In the second case, the department was split into independent departments in different colleges in the middle of the project. The importance of having strong support from departmental (and university) leadership became increasingly clear after the department was split. Team members ended up in both departments, which created conflicting priorities that affected the pace of redesign. Unlike the joint department head, the new computer science department head was not a member of the redesign team, which resulted in a change in project scope because of a decision about how the target courses would be used. The fragility of creating and sustaining major pedagogic change under changes in leadership, which may bring changed priorities, was evident. Existing redesign features at the time of the split have been sustained and more fully developed, but aspects of the redesign that were not yet in place have been problematic to initiate due to changing interests and changing personnel. The project team is still working to achieve all of the redesign goals; however, the pace of implementation has been slowed.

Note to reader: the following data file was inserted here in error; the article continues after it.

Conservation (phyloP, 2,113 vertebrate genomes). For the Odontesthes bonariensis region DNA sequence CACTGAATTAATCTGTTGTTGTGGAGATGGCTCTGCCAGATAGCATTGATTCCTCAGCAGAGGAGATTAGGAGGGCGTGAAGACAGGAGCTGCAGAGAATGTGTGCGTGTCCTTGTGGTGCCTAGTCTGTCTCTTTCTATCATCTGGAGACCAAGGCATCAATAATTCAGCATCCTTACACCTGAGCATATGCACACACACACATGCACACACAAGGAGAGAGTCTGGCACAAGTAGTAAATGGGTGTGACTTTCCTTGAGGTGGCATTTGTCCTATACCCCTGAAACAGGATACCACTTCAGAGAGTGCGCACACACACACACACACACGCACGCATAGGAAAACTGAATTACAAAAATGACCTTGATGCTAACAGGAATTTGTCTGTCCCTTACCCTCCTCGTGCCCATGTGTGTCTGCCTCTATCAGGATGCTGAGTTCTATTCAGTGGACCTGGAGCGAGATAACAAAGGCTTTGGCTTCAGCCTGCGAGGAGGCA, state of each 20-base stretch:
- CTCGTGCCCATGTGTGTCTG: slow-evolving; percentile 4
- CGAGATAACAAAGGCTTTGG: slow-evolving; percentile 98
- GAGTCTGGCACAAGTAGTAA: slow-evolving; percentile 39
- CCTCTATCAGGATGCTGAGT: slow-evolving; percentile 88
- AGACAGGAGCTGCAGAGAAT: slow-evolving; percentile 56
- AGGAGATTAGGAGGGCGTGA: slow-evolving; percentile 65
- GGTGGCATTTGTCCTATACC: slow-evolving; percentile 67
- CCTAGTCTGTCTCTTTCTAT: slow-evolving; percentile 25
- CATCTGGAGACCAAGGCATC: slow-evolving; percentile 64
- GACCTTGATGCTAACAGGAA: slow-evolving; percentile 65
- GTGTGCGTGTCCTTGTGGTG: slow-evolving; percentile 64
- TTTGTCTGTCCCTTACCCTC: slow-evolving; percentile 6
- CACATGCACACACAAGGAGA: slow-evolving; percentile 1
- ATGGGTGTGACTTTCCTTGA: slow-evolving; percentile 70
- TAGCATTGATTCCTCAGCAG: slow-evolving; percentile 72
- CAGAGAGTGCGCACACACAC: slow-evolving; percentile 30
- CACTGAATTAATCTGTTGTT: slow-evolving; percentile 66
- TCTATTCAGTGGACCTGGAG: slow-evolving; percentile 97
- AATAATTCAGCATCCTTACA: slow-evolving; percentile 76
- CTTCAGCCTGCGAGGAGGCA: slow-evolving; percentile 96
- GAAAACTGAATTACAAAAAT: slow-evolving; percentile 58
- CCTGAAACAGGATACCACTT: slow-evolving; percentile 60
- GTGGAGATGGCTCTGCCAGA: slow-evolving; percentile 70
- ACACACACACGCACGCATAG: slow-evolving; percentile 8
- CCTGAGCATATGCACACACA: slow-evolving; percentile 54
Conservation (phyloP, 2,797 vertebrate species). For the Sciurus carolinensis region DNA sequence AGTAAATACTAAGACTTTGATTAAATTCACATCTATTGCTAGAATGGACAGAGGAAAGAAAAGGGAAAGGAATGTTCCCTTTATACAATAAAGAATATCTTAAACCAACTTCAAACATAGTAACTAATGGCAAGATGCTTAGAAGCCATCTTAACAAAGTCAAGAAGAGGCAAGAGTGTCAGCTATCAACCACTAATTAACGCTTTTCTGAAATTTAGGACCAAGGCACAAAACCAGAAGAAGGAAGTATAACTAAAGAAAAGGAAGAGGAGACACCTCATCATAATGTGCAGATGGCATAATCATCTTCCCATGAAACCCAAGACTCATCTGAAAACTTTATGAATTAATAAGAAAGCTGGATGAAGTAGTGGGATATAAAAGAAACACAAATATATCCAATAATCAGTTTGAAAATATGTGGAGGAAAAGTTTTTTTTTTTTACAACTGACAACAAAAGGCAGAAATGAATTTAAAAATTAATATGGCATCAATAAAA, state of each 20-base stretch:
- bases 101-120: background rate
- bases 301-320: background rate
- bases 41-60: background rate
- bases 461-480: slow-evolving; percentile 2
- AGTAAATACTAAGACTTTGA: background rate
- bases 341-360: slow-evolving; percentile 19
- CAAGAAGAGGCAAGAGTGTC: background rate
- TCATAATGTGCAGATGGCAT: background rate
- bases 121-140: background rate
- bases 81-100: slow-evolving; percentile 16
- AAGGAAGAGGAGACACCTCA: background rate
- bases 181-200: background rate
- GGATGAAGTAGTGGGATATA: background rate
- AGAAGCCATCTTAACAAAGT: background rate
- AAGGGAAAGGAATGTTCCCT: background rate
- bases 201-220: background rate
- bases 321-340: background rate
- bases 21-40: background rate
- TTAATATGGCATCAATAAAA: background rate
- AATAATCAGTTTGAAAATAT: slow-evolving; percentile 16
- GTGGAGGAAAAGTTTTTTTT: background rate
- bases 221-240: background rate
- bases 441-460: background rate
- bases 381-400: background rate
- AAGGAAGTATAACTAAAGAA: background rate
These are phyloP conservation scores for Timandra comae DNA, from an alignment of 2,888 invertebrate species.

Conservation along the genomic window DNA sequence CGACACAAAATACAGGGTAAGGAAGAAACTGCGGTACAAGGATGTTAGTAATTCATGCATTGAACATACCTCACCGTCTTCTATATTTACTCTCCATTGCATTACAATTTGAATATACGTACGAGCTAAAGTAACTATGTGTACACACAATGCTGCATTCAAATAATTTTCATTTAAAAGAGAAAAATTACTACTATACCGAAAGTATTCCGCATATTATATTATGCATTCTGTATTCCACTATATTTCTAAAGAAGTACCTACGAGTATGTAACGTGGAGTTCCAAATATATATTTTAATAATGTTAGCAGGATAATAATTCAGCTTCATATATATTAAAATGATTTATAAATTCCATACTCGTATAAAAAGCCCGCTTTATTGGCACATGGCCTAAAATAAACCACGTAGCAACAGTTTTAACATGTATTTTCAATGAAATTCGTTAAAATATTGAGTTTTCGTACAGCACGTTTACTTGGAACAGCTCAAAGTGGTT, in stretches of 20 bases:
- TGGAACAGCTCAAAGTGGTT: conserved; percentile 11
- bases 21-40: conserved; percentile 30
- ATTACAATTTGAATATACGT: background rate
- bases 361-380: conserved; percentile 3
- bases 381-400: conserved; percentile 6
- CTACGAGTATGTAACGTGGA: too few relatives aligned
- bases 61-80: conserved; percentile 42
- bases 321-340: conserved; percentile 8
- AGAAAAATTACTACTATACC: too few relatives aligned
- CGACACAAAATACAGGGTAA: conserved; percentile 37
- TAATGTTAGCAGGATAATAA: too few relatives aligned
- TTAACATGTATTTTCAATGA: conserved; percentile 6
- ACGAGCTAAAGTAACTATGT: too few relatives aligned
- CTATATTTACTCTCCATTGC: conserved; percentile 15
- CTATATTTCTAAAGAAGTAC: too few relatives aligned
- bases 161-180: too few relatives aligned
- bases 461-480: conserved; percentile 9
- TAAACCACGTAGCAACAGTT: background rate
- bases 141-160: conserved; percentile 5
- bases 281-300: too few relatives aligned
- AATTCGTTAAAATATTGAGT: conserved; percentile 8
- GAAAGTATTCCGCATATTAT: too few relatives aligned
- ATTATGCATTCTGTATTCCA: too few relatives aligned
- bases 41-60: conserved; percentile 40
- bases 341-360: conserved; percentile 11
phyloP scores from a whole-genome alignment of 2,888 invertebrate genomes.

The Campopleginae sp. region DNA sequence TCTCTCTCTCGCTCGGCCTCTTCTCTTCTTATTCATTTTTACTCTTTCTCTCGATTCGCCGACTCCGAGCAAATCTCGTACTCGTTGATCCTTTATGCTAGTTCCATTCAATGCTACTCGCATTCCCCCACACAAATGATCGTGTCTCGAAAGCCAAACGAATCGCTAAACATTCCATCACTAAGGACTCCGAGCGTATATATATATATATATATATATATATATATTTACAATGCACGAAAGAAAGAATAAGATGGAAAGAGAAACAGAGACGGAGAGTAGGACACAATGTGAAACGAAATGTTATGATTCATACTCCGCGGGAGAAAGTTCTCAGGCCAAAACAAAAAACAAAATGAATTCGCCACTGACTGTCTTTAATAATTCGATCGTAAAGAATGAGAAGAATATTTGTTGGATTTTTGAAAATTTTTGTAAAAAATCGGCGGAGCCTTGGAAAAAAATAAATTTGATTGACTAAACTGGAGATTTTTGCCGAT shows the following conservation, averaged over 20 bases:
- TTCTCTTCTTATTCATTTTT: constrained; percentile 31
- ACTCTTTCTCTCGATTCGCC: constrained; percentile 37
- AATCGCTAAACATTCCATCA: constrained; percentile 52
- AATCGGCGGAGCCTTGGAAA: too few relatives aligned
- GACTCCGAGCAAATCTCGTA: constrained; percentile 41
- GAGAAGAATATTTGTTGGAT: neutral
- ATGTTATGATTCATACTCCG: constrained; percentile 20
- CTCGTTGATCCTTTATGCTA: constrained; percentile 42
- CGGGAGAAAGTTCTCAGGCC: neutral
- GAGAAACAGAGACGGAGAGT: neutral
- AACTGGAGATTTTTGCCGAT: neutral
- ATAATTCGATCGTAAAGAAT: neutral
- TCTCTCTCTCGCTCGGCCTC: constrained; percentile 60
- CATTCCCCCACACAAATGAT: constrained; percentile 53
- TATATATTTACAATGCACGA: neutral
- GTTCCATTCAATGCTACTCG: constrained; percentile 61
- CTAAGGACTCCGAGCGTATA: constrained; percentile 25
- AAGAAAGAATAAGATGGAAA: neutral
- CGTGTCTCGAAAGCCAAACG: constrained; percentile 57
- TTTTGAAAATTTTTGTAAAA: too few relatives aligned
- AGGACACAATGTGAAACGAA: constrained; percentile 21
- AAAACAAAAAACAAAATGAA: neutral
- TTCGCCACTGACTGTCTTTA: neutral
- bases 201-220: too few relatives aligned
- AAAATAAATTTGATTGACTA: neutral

One way to judge the success of a grant-funded project is to assess its potential to be sustained once the grant funding runs out. All ten Round II projects are firmly committed to sustaining their redesigns. (Even the two that have backslid are committed to moving forward to complete their redesigns.) Comments include "the redesigned course reflects a permanent change in the way introductory psychology is taught," "the university is committed to maintaining the course in online form," and "the redesigned course will continue to be offered because it saves resources and is demonstrably a success in the area of student learning." As the FGCU team puts it, "The redesign will be sustained for two reasons. First, the redesigned course has been an incredible success at improving quality: with the dramatic increase in student learning and with the success of some of the design elements such as the use of the Intelligent Essay Assessor and the alternative staffing model, faculty who were at first skeptical but willing participants have become true supporters. Second, the redesigned course has been an incredible success at reducing costs. Without the cost savings associated with the course, the university may have been unable to continue the course because they could not have afforded to pay the adjuncts or find the rooms for all the sections needed."